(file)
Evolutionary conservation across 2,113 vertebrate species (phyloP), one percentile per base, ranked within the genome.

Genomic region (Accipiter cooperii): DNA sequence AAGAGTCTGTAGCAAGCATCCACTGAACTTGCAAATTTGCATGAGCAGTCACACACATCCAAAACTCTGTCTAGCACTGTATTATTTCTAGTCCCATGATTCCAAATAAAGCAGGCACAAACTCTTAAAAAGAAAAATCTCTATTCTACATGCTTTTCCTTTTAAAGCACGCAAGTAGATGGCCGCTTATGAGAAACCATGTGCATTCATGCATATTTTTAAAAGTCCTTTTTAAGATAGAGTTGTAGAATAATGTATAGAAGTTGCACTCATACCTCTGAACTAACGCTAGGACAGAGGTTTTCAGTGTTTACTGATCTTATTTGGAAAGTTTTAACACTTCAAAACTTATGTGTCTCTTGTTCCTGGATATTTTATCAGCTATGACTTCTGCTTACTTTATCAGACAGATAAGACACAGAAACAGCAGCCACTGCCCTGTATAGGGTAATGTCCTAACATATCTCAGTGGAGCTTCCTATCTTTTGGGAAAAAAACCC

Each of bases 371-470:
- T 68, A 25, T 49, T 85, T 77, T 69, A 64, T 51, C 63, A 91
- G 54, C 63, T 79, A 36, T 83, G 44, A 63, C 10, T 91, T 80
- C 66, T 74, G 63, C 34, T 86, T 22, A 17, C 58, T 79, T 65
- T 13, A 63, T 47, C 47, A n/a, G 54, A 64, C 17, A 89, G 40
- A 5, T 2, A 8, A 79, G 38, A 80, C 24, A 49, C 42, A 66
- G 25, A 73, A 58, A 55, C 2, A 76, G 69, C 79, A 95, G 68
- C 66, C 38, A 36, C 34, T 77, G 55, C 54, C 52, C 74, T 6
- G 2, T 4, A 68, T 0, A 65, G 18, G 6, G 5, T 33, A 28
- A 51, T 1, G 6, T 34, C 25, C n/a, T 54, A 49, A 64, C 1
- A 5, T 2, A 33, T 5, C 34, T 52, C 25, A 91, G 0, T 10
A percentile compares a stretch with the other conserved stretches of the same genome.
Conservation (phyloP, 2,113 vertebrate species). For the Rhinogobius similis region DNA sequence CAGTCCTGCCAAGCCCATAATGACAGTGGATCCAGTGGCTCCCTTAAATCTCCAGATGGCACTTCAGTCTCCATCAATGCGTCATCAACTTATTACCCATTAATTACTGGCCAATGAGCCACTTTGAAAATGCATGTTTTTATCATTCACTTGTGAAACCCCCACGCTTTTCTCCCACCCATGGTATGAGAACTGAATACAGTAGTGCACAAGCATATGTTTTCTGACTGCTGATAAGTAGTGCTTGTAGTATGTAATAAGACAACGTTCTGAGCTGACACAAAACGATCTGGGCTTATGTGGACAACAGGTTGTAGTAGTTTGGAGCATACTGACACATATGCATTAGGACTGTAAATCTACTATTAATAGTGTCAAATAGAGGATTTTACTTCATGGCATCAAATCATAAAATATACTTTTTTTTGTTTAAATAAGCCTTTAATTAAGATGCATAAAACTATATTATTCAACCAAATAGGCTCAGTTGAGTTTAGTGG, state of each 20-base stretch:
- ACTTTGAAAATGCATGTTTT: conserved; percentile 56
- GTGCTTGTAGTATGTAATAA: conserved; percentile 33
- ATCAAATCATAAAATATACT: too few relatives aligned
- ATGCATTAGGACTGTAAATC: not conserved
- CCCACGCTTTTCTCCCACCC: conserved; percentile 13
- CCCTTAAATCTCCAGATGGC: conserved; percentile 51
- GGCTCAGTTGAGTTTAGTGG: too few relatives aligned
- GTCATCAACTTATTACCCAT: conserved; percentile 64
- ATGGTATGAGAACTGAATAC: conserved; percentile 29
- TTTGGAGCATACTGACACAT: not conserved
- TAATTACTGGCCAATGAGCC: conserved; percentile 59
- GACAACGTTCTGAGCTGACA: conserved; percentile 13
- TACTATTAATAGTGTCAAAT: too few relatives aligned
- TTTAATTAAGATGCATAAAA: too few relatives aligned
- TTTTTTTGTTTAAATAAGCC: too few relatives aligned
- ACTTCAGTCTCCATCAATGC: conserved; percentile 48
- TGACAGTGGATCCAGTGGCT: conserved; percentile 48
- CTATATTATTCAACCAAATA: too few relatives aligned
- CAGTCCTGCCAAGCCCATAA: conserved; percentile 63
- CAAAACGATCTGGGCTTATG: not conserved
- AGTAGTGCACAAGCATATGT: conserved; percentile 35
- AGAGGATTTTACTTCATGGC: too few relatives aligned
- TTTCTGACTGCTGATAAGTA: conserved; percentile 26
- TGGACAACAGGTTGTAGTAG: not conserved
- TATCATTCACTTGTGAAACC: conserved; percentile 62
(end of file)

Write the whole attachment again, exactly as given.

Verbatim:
Evolutionary conservation across 2,113 vertebrate species (phyloP), one percentile per base, ranked within the genome.

Genomic region (Accipiter cooperii): DNA sequence AAGAGTCTGTAGCAAGCATCCACTGAACTTGCAAATTTGCATGAGCAGTCACACACATCCAAAACTCTGTCTAGCACTGTATTATTTCTAGTCCCATGATTCCAAATAAAGCAGGCACAAACTCTTAAAAAGAAAAATCTCTATTCTACATGCTTTTCCTTTTAAAGCACGCAAGTAGATGGCCGCTTATGAGAAACCATGTGCATTCATGCATATTTTTAAAAGTCCTTTTTAAGATAGAGTTGTAGAATAATGTATAGAAGTTGCACTCATACCTCTGAACTAACGCTAGGACAGAGGTTTTCAGTGTTTACTGATCTTATTTGGAAAGTTTTAACACTTCAAAACTTATGTGTCTCTTGTTCCTGGATATTTTATCAGCTATGACTTCTGCTTACTTTATCAGACAGATAAGACACAGAAACAGCAGCCACTGCCCTGTATAGGGTAATGTCCTAACATATCTCAGTGGAGCTTCCTATCTTTTGGGAAAAAAACCC

Each of bases 371-470:
- T 68, A 25, T 49, T 85, T 77, T 69, A 64, T 51, C 63, A 91
- G 54, C 63, T 79, A 36, T 83, G 44, A 63, C 10, T 91, T 80
- C 66, T 74, G 63, C 34, T 86, T 22, A 17, C 58, T 79, T 65
- T 13, A 63, T 47, C 47, A n/a, G 54, A 64, C 17, A 89, G 40
- A 5, T 2, A 8, A 79, G 38, A 80, C 24, A 49, C 42, A 66
- G 25, A 73, A 58, A 55, C 2, A 76, G 69, C 79, A 95, G 68
- C 66, C 38, A 36, C 34, T 77, G 55, C 54, C 52, C 74, T 6
- G 2, T 4, A 68, T 0, A 65, G 18, G 6, G 5, T 33, A 28
- A 51, T 1, G 6, T 34, C 25, C n/a, T 54, A 49, A 64, C 1
- A 5, T 2, A 33, T 5, C 34, T 52, C 25, A 91, G 0, T 10
A percentile compares a stretch with the other conserved stretches of the same genome.
Conservation (phyloP, 2,113 vertebrate species). For the Rhinogobius similis region DNA sequence CAGTCCTGCCAAGCCCATAATGACAGTGGATCCAGTGGCTCCCTTAAATCTCCAGATGGCACTTCAGTCTCCATCAATGCGTCATCAACTTATTACCCATTAATTACTGGCCAATGAGCCACTTTGAAAATGCATGTTTTTATCATTCACTTGTGAAACCCCCACGCTTTTCTCCCACCCATGGTATGAGAACTGAATACAGTAGTGCACAAGCATATGTTTTCTGACTGCTGATAAGTAGTGCTTGTAGTATGTAATAAGACAACGTTCTGAGCTGACACAAAACGATCTGGGCTTATGTGGACAACAGGTTGTAGTAGTTTGGAGCATACTGACACATATGCATTAGGACTGTAAATCTACTATTAATAGTGTCAAATAGAGGATTTTACTTCATGGCATCAAATCATAAAATATACTTTTTTTTGTTTAAATAAGCCTTTAATTAAGATGCATAAAACTATATTATTCAACCAAATAGGCTCAGTTGAGTTTAGTGG, state of each 20-base stretch:
- ACTTTGAAAATGCATGTTTT: conserved; percentile 56
- GTGCTTGTAGTATGTAATAA: conserved; percentile 33
- ATCAAATCATAAAATATACT: too few relatives aligned
- ATGCATTAGGACTGTAAATC: not conserved
- CCCACGCTTTTCTCCCACCC: conserved; percentile 13
- CCCTTAAATCTCCAGATGGC: conserved; percentile 51
- GGCTCAGTTGAGTTTAGTGG: too few relatives aligned
- GTCATCAACTTATTACCCAT: conserved; percentile 64
- ATGGTATGAGAACTGAATAC: conserved; percentile 29
- TTTGGAGCATACTGACACAT: not conserved
- TAATTACTGGCCAATGAGCC: conserved; percentile 59
- GACAACGTTCTGAGCTGACA: conserved; percentile 13
- TACTATTAATAGTGTCAAAT: too few relatives aligned
- TTTAATTAAGATGCATAAAA: too few relatives aligned
- TTTTTTTGTTTAAATAAGCC: too few relatives aligned
- ACTTCAGTCTCCATCAATGC: conserved; percentile 48
- TGACAGTGGATCCAGTGGCT: conserved; percentile 48
- CTATATTATTCAACCAAATA: too few relatives aligned
- CAGTCCTGCCAAGCCCATAA: conserved; percentile 63
- CAAAACGATCTGGGCTTATG: not conserved
- AGTAGTGCACAAGCATATGT: conserved; percentile 35
- AGAGGATTTTACTTCATGGC: too few relatives aligned
- TTTCTGACTGCTGATAAGTA: conserved; percentile 26
- TGGACAACAGGTTGTAGTAG: not conserved
- TATCATTCACTTGTGAAACC: conserved; percentile 62